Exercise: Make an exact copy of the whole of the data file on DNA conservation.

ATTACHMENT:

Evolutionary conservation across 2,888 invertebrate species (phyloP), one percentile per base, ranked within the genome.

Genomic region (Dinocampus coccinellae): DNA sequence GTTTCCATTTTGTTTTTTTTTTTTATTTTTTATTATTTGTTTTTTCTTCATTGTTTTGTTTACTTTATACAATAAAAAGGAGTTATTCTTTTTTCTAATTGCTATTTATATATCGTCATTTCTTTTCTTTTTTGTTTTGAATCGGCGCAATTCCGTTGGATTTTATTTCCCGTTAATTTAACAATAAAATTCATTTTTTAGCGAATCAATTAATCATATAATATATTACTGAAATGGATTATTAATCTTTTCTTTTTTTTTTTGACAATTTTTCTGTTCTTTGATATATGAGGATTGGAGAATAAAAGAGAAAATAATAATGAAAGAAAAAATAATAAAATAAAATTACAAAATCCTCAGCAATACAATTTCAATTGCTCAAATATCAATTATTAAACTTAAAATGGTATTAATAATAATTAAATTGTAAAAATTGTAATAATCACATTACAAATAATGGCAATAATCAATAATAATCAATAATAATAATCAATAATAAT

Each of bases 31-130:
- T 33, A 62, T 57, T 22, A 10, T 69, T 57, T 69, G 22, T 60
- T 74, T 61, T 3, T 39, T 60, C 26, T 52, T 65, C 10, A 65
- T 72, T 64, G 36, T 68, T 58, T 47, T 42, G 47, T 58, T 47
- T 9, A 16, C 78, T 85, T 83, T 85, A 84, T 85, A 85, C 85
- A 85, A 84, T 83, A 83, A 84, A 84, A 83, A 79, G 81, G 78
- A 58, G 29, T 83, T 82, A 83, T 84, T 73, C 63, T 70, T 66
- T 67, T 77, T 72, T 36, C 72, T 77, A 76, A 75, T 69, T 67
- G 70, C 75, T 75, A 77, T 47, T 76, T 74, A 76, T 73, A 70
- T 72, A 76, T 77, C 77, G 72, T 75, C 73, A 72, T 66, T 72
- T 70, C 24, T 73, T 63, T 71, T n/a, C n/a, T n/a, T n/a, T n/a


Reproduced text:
Evolutionary conservation across 2,888 invertebrate species (phyloP), one percentile per base, ranked within the genome.

Genomic region (Dinocampus coccinellae): DNA sequence GTTTCCATTTTGTTTTTTTTTTTTATTTTTTATTATTTGTTTTTTCTTCATTGTTTTGTTTACTTTATACAATAAAAAGGAGTTATTCTTTTTTCTAATTGCTATTTATATATCGTCATTTCTTTTCTTTTTTGTTTTGAATCGGCGCAATTCCGTTGGATTTTATTTCCCGTTAATTTAACAATAAAATTCATTTTTTAGCGAATCAATTAATCATATAATATATTACTGAAATGGATTATTAATCTTTTCTTTTTTTTTTTGACAATTTTTCTGTTCTTTGATATATGAGGATTGGAGAATAAAAGAGAAAATAATAATGAAAGAAAAAATAATAAAATAAAATTACAAAATCCTCAGCAATACAATTTCAATTGCTCAAATATCAATTATTAAACTTAAAATGGTATTAATAATAATTAAATTGTAAAAATTGTAATAATCACATTACAAATAATGGCAATAATCAATAATAATCAATAATAATAATCAATAATAAT

Each of bases 31-130:
- T 33, A 62, T 57, T 22, A 10, T 69, T 57, T 69, G 22, T 60
- T 74, T 61, T 3, T 39, T 60, C 26, T 52, T 65, C 10, A 65
- T 72, T 64, G 36, T 68, T 58, T 47, T 42, G 47, T 58, T 47
- T 9, A 16, C 78, T 85, T 83, T 85, A 84, T 85, A 85, C 85
- A 85, A 84, T 83, A 83, A 84, A 84, A 83, A 79, G 81, G 78
- A 58, G 29, T 83, T 82, A 83, T 84, T 73, C 63, T 70, T 66
- T 67, T 77, T 72, T 36, C 72, T 77, A 76, A 75, T 69, T 67
- G 70, C 75, T 75, A 77, T 47, T 76, T 74, A 76, T 73, A 70
- T 72, A 76, T 77, C 77, G 72, T 75, C 73, A 72, T 66, T 72
- T 70, C 24, T 73, T 63, T 71, T n/a, C n/a, T n/a, T n/a, T n/a